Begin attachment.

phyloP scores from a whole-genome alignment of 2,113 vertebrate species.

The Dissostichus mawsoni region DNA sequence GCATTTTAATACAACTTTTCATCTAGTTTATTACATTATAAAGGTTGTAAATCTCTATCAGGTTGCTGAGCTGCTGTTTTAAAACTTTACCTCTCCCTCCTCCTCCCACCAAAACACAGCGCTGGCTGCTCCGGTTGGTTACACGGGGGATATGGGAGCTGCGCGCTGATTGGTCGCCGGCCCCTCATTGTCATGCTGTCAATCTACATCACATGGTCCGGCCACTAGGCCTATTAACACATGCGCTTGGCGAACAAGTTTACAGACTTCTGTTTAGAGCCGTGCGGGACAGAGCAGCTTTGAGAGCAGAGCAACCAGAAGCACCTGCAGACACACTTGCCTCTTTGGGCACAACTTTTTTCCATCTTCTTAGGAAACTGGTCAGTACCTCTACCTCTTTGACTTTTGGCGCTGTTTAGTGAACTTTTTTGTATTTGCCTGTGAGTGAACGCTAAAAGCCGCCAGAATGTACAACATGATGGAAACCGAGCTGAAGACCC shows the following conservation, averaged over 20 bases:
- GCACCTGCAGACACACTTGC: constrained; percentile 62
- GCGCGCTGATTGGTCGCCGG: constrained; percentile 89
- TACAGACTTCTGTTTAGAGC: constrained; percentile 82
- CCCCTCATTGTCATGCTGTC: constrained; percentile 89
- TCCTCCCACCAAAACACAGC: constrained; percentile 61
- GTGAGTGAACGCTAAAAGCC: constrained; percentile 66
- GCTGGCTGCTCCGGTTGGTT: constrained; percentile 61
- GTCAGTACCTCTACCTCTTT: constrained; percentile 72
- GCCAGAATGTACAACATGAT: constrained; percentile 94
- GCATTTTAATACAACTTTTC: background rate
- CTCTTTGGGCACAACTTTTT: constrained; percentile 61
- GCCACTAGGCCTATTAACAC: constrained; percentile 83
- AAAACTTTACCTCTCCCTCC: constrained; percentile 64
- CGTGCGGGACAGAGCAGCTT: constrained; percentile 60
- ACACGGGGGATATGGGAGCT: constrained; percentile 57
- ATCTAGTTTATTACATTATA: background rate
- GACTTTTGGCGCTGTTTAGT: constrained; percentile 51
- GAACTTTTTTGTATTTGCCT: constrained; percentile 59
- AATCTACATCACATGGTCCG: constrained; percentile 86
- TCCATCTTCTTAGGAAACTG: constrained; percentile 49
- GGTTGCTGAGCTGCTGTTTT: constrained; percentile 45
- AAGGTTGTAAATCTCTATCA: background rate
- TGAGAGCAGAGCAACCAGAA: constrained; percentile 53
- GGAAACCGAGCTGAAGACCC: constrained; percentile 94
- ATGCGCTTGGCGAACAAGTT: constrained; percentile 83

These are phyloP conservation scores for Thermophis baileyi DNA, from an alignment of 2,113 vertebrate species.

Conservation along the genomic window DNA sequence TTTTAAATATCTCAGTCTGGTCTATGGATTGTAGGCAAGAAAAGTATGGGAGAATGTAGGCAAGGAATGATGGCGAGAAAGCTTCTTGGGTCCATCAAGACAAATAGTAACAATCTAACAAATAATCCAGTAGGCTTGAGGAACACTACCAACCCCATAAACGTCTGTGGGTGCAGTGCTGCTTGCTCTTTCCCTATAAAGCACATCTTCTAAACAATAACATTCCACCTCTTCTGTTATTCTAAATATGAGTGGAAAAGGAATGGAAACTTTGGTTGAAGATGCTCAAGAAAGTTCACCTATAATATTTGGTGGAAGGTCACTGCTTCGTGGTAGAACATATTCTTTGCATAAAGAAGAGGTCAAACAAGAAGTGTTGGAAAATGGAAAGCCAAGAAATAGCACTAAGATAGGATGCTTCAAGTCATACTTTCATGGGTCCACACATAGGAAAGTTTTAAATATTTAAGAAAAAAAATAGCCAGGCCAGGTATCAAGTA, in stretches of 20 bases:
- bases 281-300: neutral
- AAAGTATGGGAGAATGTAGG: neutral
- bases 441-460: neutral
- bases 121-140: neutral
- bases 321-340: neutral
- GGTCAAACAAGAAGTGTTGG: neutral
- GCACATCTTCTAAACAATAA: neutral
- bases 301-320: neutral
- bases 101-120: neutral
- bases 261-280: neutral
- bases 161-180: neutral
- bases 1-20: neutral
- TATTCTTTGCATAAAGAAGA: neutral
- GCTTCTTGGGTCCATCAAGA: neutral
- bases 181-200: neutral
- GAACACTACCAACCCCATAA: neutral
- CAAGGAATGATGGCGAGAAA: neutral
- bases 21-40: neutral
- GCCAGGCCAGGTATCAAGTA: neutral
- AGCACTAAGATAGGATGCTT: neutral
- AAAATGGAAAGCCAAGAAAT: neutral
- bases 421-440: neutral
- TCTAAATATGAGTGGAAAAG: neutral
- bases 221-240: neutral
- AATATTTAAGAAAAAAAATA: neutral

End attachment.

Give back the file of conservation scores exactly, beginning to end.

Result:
phyloP scores from a whole-genome alignment of 2,113 vertebrate species.

The Dissostichus mawsoni region DNA sequence GCATTTTAATACAACTTTTCATCTAGTTTATTACATTATAAAGGTTGTAAATCTCTATCAGGTTGCTGAGCTGCTGTTTTAAAACTTTACCTCTCCCTCCTCCTCCCACCAAAACACAGCGCTGGCTGCTCCGGTTGGTTACACGGGGGATATGGGAGCTGCGCGCTGATTGGTCGCCGGCCCCTCATTGTCATGCTGTCAATCTACATCACATGGTCCGGCCACTAGGCCTATTAACACATGCGCTTGGCGAACAAGTTTACAGACTTCTGTTTAGAGCCGTGCGGGACAGAGCAGCTTTGAGAGCAGAGCAACCAGAAGCACCTGCAGACACACTTGCCTCTTTGGGCACAACTTTTTTCCATCTTCTTAGGAAACTGGTCAGTACCTCTACCTCTTTGACTTTTGGCGCTGTTTAGTGAACTTTTTTGTATTTGCCTGTGAGTGAACGCTAAAAGCCGCCAGAATGTACAACATGATGGAAACCGAGCTGAAGACCC shows the following conservation, averaged over 20 bases:
- GCACCTGCAGACACACTTGC: constrained; percentile 62
- GCGCGCTGATTGGTCGCCGG: constrained; percentile 89
- TACAGACTTCTGTTTAGAGC: constrained; percentile 82
- CCCCTCATTGTCATGCTGTC: constrained; percentile 89
- TCCTCCCACCAAAACACAGC: constrained; percentile 61
- GTGAGTGAACGCTAAAAGCC: constrained; percentile 66
- GCTGGCTGCTCCGGTTGGTT: constrained; percentile 61
- GTCAGTACCTCTACCTCTTT: constrained; percentile 72
- GCCAGAATGTACAACATGAT: constrained; percentile 94
- GCATTTTAATACAACTTTTC: background rate
- CTCTTTGGGCACAACTTTTT: constrained; percentile 61
- GCCACTAGGCCTATTAACAC: constrained; percentile 83
- AAAACTTTACCTCTCCCTCC: constrained; percentile 64
- CGTGCGGGACAGAGCAGCTT: constrained; percentile 60
- ACACGGGGGATATGGGAGCT: constrained; percentile 57
- ATCTAGTTTATTACATTATA: background rate
- GACTTTTGGCGCTGTTTAGT: constrained; percentile 51
- GAACTTTTTTGTATTTGCCT: constrained; percentile 59
- AATCTACATCACATGGTCCG: constrained; percentile 86
- TCCATCTTCTTAGGAAACTG: constrained; percentile 49
- GGTTGCTGAGCTGCTGTTTT: constrained; percentile 45
- AAGGTTGTAAATCTCTATCA: background rate
- TGAGAGCAGAGCAACCAGAA: constrained; percentile 53
- GGAAACCGAGCTGAAGACCC: constrained; percentile 94
- ATGCGCTTGGCGAACAAGTT: constrained; percentile 83

These are phyloP conservation scores for Thermophis baileyi DNA, from an alignment of 2,113 vertebrate species.

Conservation along the genomic window DNA sequence TTTTAAATATCTCAGTCTGGTCTATGGATTGTAGGCAAGAAAAGTATGGGAGAATGTAGGCAAGGAATGATGGCGAGAAAGCTTCTTGGGTCCATCAAGACAAATAGTAACAATCTAACAAATAATCCAGTAGGCTTGAGGAACACTACCAACCCCATAAACGTCTGTGGGTGCAGTGCTGCTTGCTCTTTCCCTATAAAGCACATCTTCTAAACAATAACATTCCACCTCTTCTGTTATTCTAAATATGAGTGGAAAAGGAATGGAAACTTTGGTTGAAGATGCTCAAGAAAGTTCACCTATAATATTTGGTGGAAGGTCACTGCTTCGTGGTAGAACATATTCTTTGCATAAAGAAGAGGTCAAACAAGAAGTGTTGGAAAATGGAAAGCCAAGAAATAGCACTAAGATAGGATGCTTCAAGTCATACTTTCATGGGTCCACACATAGGAAAGTTTTAAATATTTAAGAAAAAAAATAGCCAGGCCAGGTATCAAGTA, in stretches of 20 bases:
- bases 281-300: neutral
- AAAGTATGGGAGAATGTAGG: neutral
- bases 441-460: neutral
- bases 121-140: neutral
- bases 321-340: neutral
- GGTCAAACAAGAAGTGTTGG: neutral
- GCACATCTTCTAAACAATAA: neutral
- bases 301-320: neutral
- bases 101-120: neutral
- bases 261-280: neutral
- bases 161-180: neutral
- bases 1-20: neutral
- TATTCTTTGCATAAAGAAGA: neutral
- GCTTCTTGGGTCCATCAAGA: neutral
- bases 181-200: neutral
- GAACACTACCAACCCCATAA: neutral
- CAAGGAATGATGGCGAGAAA: neutral
- bases 21-40: neutral
- GCCAGGCCAGGTATCAAGTA: neutral
- AGCACTAAGATAGGATGCTT: neutral
- AAAATGGAAAGCCAAGAAAT: neutral
- bases 421-440: neutral
- TCTAAATATGAGTGGAAAAG: neutral
- bases 221-240: neutral
- AATATTTAAGAAAAAAAATA: neutral